This is a qualifying round for the World Mathematics Championships®
finals, where all of the better performing students are invited to come together and engage in the ultimate 6-day long showdown!
The schedule throughout is very busy, with a healthy mix of seriousness and laughter, geekiness and play indoors and out! Participants sometimes think deeply alone, work in teams, be inspired by others and create using our imagination! This unique platform enables participants to network and build lasting friendships and life-long memories as a highlight of one's schooling years.
If a student is in grade 12 (year 13) or below during the month of the competition, they may enter the Senior level competition.
If a student is in grade 9 (year 10) or below during the month of the competition, they may enter the Junior level competition.
Schools enter up to a total of 4 teams of 3 students each. They compete in a total of nine rounds:
For a more detailed breakdown how this competition flows, please browse the Rules of the rounds
or the Syllabus content
sections linked at the top of this page. You can also find example questions from past competitions here
There are many prizes to be had, the most important being the intangibles that one gains from such an experience. On top of that:
- All participants recieve a transcript of their ranking in each of the 9 rounds.
- The best ranked students in each of the 6 attribute categories (of 3 rounds) recieve medals.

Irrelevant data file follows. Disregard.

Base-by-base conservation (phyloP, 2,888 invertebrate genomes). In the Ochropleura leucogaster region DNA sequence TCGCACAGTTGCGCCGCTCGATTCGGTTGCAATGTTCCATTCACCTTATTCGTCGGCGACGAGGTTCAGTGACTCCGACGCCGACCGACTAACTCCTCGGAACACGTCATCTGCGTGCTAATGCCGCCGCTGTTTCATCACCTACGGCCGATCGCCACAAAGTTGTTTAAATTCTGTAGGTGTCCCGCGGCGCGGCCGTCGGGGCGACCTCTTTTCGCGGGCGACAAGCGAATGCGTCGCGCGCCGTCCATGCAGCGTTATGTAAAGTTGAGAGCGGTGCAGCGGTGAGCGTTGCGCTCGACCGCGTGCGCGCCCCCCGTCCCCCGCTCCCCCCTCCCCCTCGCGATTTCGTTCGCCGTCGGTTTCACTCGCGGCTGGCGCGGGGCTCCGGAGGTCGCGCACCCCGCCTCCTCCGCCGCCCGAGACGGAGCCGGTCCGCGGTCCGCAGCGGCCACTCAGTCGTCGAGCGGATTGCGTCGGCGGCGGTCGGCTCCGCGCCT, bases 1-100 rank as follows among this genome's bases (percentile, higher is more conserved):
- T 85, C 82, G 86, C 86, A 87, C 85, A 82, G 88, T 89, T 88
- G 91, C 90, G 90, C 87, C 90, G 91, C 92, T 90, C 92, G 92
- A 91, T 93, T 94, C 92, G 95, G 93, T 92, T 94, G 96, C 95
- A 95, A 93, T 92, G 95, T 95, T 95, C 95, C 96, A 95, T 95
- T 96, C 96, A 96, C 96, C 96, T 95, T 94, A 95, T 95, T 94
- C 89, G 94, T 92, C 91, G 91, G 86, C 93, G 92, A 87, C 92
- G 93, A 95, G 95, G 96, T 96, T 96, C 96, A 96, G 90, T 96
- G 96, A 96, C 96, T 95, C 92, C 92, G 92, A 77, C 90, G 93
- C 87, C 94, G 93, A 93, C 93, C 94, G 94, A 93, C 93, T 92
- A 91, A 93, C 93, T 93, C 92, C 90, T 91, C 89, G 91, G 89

- The best ranked school receives a Cup.
- The best ranked students across all 9 rounds are awarded Golden Tickets - invites to the World Mathematics Championships within the University of Melbourne in June 2018.
This competition was concieved SEAMC at the turn of the milenium by Steve Warry. He was an enthusiastic teacher with the Alice Smith School, Kuala Lumpur
and had a belief that Mathematics could be a 'spectator sport'. In persuit of this, he organised the South East Asian Mathematics Competition (SEAMC) for March 2001. Tragically, he passed away the week prior to the competition, but the event went ahead and Steve's dream became a reality. Due to popular demand, NEAMC became a reality through the enigmatic Malcolm Coad within Nanjing International School, China
in February 2014.
By 2017 a more sustainable expansion strategy was required and that is when we officially became the World Mathematics Championships®
. Our assessment-as-learning competition model is being widely applauded by all involved in education who experience it and we are spreading into new countries every year!
There is a limited capacity to the number of participants involved in each WMC qualifier venue, with places often being taken only weeks after a competition is launched, so the only way you can guarantee places in a competition is if you host one yourselves
- it's easier than you think!